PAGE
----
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09

Forget Esperanto, the Village People are the True Int’l Language

I spent the commencement of the new decade with my family and friends on the beaches of the Dominican Republic.  We had a terrific time.  Not only because it was 85 degrees instead of 25, as it was back home, but because of the surprising variety of interesting people who stayed at the place we stayed.  Roughly, 50% of the guests were Russian, 30% were Latin American and the rest were a mixture of Europeans, Canadians and Americans.  While not profound, there were clear cultural differences to observe and it was fun and interesting (impressive, actually) watching the Russians communicating with the Spanish-speaking natives in English.  Once again reminding me how Americans are among the least internationally oriented people on the planet – a rant for another post.

At no time were the cultural differences and similarities more visible than at the New Year’s eve celebration on the beach.  When we got to the beach, people were standing around, talking in small groups and drinking, of course.  A local band was playing but, otherwise, it was all pretty mellow and independent.  That was, until the Village People’s YMCA was played by a DJ.  The beach came alive – people danced with strangers, old Cold War enemies were high-fiving and people who otherwise had no clue how to ask each other the time of day were playing air guitar in their spontaneously formed bands.  Everyone, regardless of where they came from or what their native tongue was knew every word of every verse and, of course, could all spell YMCA with their arms over their heads.

It was great to see and a total blast.  The fun and communication continued when the DJ moved on to Michael Jackson’s Dirty Diana but faltered immediately when they shifted back to some very upbeat, but unknown local tunes.  It wasn’t the music, after all, that brought the disparate group together, it was shared experience.   Songs from the Village People and Michael Jackson broke through international barriers long ago and became part of the culture of billions of people worldwide.  Meaningful songs, no, meaningful channels, absolutely – a true international language.  Besides, like most things, the more fun they are, the faster they’re adopted.  Watching the reach and the commonality of those songs was totally fun.  Hearing “It’s fun to stay at the Y-M-C-A” with a heavy Russian accent made the whole trip for me.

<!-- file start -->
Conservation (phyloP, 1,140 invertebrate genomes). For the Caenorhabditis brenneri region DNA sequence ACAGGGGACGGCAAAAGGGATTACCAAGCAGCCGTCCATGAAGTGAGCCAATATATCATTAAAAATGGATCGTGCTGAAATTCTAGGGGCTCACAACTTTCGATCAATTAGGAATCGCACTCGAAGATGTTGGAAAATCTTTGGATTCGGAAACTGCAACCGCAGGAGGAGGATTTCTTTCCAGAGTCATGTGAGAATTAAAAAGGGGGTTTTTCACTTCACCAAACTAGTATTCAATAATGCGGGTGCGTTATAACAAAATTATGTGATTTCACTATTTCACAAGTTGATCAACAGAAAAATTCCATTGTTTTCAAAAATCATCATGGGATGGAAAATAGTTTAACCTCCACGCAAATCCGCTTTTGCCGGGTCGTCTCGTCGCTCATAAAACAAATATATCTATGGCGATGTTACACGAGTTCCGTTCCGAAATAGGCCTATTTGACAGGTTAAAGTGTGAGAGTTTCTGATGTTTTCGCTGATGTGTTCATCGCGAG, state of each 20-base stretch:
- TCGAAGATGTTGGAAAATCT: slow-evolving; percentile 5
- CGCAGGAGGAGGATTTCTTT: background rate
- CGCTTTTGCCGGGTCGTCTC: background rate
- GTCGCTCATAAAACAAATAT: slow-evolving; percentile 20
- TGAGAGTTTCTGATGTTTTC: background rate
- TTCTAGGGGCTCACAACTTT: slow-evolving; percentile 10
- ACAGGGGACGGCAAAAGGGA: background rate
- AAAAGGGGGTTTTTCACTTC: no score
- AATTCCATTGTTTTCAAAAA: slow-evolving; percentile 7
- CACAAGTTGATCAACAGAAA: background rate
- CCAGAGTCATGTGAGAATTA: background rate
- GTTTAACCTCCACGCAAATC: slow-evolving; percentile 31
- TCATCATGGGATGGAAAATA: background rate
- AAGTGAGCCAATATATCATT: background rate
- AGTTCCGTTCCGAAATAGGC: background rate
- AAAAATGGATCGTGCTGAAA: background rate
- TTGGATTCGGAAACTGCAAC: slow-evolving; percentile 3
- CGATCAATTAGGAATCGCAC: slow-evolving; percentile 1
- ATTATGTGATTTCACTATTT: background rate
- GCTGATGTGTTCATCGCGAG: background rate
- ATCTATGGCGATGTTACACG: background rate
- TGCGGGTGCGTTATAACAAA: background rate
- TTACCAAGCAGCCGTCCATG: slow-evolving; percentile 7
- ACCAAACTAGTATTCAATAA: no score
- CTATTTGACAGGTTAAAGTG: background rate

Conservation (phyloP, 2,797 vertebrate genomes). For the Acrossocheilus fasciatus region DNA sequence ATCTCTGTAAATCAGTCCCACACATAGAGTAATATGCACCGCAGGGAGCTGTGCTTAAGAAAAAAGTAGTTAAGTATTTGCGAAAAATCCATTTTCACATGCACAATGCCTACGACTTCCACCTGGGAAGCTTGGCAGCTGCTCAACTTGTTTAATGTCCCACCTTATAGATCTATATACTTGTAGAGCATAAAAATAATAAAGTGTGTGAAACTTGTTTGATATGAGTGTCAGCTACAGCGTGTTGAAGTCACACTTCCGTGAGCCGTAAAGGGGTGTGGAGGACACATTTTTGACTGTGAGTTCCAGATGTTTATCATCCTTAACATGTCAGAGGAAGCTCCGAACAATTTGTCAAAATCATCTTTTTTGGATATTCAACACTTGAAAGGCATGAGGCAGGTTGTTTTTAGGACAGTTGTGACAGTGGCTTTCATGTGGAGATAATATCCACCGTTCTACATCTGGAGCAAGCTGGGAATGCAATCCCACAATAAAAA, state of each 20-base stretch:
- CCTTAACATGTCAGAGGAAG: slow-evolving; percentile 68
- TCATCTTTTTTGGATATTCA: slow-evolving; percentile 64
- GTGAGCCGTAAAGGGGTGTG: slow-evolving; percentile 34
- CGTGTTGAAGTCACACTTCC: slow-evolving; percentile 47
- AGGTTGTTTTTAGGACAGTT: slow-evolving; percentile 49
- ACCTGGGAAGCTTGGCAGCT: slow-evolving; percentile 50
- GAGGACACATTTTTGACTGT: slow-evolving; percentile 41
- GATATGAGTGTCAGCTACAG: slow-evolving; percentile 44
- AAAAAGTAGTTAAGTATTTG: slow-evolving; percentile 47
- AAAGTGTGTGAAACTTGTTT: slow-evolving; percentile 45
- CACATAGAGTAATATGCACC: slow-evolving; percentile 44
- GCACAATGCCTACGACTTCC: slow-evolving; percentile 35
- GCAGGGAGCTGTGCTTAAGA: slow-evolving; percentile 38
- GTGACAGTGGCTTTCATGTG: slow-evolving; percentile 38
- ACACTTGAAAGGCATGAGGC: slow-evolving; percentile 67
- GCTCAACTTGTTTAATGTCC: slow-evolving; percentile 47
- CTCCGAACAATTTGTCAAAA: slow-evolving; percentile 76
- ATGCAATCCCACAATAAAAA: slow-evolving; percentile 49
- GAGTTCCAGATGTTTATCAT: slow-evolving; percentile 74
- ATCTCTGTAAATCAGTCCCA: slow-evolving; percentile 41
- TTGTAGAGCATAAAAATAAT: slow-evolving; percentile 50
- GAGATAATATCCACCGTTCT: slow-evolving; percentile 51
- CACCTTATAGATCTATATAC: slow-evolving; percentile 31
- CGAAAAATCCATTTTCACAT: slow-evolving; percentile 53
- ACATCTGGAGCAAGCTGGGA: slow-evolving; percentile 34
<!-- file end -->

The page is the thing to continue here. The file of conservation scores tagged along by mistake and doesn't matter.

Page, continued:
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 January 9th, 2010  
 Will  
 Misc Thoughts  
   
 2 Comments

2 Responses to Forget Esperanto, the Village People are the True Int’l Language

  1. I see you mention Esperanto, but what about English as the international language.

    The phrase "everyone speaks English" is indeed an urban legend.

    Yet people also claim "no-one speaks Esperanto" which is also untrue.

    If you have a moment please look at

    Dr Kvasnak teaches English at Florida Atlantic University.

  2. I see you mention Esperanto, but what about English as the international language.

    The phrase "everyone speaks English" is indeed an urban legend.

    Yet people also claim "no-one speaks Esperanto" which is also untrue.

    If you have a moment please look at

    Dr Kvasnak teaches English at Florida Atlantic University.

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